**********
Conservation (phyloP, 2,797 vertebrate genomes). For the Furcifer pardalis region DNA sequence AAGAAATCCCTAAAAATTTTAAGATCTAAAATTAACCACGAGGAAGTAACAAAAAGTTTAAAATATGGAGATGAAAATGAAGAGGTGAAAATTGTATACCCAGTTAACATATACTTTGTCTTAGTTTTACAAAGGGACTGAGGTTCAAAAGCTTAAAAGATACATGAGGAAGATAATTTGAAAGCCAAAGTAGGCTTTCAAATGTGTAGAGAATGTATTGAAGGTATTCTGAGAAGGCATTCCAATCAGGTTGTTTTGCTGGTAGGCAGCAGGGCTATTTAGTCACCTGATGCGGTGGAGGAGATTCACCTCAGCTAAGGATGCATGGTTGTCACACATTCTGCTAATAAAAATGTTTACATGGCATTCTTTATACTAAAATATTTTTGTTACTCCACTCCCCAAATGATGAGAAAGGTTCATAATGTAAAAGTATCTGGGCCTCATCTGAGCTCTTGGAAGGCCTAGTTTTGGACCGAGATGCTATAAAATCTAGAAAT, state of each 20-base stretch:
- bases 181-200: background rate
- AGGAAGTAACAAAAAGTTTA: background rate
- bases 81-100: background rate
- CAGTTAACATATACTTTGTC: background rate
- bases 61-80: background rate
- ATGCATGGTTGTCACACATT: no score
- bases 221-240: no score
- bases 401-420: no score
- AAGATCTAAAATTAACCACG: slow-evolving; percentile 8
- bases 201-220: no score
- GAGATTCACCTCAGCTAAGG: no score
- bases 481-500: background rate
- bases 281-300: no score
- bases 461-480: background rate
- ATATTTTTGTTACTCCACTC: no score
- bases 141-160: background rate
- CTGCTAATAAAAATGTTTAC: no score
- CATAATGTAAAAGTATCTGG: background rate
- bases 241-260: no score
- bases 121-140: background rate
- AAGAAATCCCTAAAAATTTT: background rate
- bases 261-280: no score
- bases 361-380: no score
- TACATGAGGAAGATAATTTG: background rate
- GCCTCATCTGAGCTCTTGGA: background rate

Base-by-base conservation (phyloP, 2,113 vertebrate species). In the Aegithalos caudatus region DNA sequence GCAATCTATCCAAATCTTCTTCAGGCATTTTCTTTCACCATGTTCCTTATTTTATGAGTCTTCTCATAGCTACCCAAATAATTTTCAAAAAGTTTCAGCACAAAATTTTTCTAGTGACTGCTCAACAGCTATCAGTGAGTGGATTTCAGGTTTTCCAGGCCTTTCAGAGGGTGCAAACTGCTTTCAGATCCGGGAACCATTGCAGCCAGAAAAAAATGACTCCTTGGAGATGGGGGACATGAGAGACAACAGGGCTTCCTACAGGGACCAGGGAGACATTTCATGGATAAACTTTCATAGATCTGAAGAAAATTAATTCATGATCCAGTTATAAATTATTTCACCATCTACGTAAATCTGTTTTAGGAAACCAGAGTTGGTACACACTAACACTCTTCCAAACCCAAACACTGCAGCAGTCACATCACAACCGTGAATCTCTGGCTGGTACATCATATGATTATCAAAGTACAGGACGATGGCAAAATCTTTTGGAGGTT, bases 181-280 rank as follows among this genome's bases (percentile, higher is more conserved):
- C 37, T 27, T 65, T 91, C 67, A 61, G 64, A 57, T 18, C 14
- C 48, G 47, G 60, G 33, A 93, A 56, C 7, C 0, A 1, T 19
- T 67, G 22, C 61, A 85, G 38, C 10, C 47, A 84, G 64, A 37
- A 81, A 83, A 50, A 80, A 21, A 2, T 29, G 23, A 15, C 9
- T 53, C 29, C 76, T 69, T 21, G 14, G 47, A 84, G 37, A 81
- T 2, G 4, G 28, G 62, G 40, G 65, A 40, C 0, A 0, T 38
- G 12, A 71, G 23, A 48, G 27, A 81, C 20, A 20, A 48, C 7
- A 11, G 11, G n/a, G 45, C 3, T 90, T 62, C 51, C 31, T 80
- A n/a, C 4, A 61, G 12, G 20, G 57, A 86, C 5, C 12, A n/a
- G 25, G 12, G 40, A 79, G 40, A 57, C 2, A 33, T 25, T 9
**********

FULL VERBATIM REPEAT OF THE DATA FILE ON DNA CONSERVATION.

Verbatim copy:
Conservation (phyloP, 2,797 vertebrate genomes). For the Furcifer pardalis region DNA sequence AAGAAATCCCTAAAAATTTTAAGATCTAAAATTAACCACGAGGAAGTAACAAAAAGTTTAAAATATGGAGATGAAAATGAAGAGGTGAAAATTGTATACCCAGTTAACATATACTTTGTCTTAGTTTTACAAAGGGACTGAGGTTCAAAAGCTTAAAAGATACATGAGGAAGATAATTTGAAAGCCAAAGTAGGCTTTCAAATGTGTAGAGAATGTATTGAAGGTATTCTGAGAAGGCATTCCAATCAGGTTGTTTTGCTGGTAGGCAGCAGGGCTATTTAGTCACCTGATGCGGTGGAGGAGATTCACCTCAGCTAAGGATGCATGGTTGTCACACATTCTGCTAATAAAAATGTTTACATGGCATTCTTTATACTAAAATATTTTTGTTACTCCACTCCCCAAATGATGAGAAAGGTTCATAATGTAAAAGTATCTGGGCCTCATCTGAGCTCTTGGAAGGCCTAGTTTTGGACCGAGATGCTATAAAATCTAGAAAT, state of each 20-base stretch:
- bases 181-200: background rate
- AGGAAGTAACAAAAAGTTTA: background rate
- bases 81-100: background rate
- CAGTTAACATATACTTTGTC: background rate
- bases 61-80: background rate
- ATGCATGGTTGTCACACATT: no score
- bases 221-240: no score
- bases 401-420: no score
- AAGATCTAAAATTAACCACG: slow-evolving; percentile 8
- bases 201-220: no score
- GAGATTCACCTCAGCTAAGG: no score
- bases 481-500: background rate
- bases 281-300: no score
- bases 461-480: background rate
- ATATTTTTGTTACTCCACTC: no score
- bases 141-160: background rate
- CTGCTAATAAAAATGTTTAC: no score
- CATAATGTAAAAGTATCTGG: background rate
- bases 241-260: no score
- bases 121-140: background rate
- AAGAAATCCCTAAAAATTTT: background rate
- bases 261-280: no score
- bases 361-380: no score
- TACATGAGGAAGATAATTTG: background rate
- GCCTCATCTGAGCTCTTGGA: background rate

Base-by-base conservation (phyloP, 2,113 vertebrate species). In the Aegithalos caudatus region DNA sequence GCAATCTATCCAAATCTTCTTCAGGCATTTTCTTTCACCATGTTCCTTATTTTATGAGTCTTCTCATAGCTACCCAAATAATTTTCAAAAAGTTTCAGCACAAAATTTTTCTAGTGACTGCTCAACAGCTATCAGTGAGTGGATTTCAGGTTTTCCAGGCCTTTCAGAGGGTGCAAACTGCTTTCAGATCCGGGAACCATTGCAGCCAGAAAAAAATGACTCCTTGGAGATGGGGGACATGAGAGACAACAGGGCTTCCTACAGGGACCAGGGAGACATTTCATGGATAAACTTTCATAGATCTGAAGAAAATTAATTCATGATCCAGTTATAAATTATTTCACCATCTACGTAAATCTGTTTTAGGAAACCAGAGTTGGTACACACTAACACTCTTCCAAACCCAAACACTGCAGCAGTCACATCACAACCGTGAATCTCTGGCTGGTACATCATATGATTATCAAAGTACAGGACGATGGCAAAATCTTTTGGAGGTT, bases 181-280 rank as follows among this genome's bases (percentile, higher is more conserved):
- C 37, T 27, T 65, T 91, C 67, A 61, G 64, A 57, T 18, C 14
- C 48, G 47, G 60, G 33, A 93, A 56, C 7, C 0, A 1, T 19
- T 67, G 22, C 61, A 85, G 38, C 10, C 47, A 84, G 64, A 37
- A 81, A 83, A 50, A 80, A 21, A 2, T 29, G 23, A 15, C 9
- T 53, C 29, C 76, T 69, T 21, G 14, G 47, A 84, G 37, A 81
- T 2, G 4, G 28, G 62, G 40, G 65, A 40, C 0, A 0, T 38
- G 12, A 71, G 23, A 48, G 27, A 81, C 20, A 20, A 48, C 7
- A 11, G 11, G n/a, G 45, C 3, T 90, T 62, C 51, C 31, T 80
- A n/a, C 4, A 61, G 12, G 20, G 57, A 86, C 5, C 12, A n/a
- G 25, G 12, G 40, A 79, G 40, A 57, C 2, A 33, T 25, T 9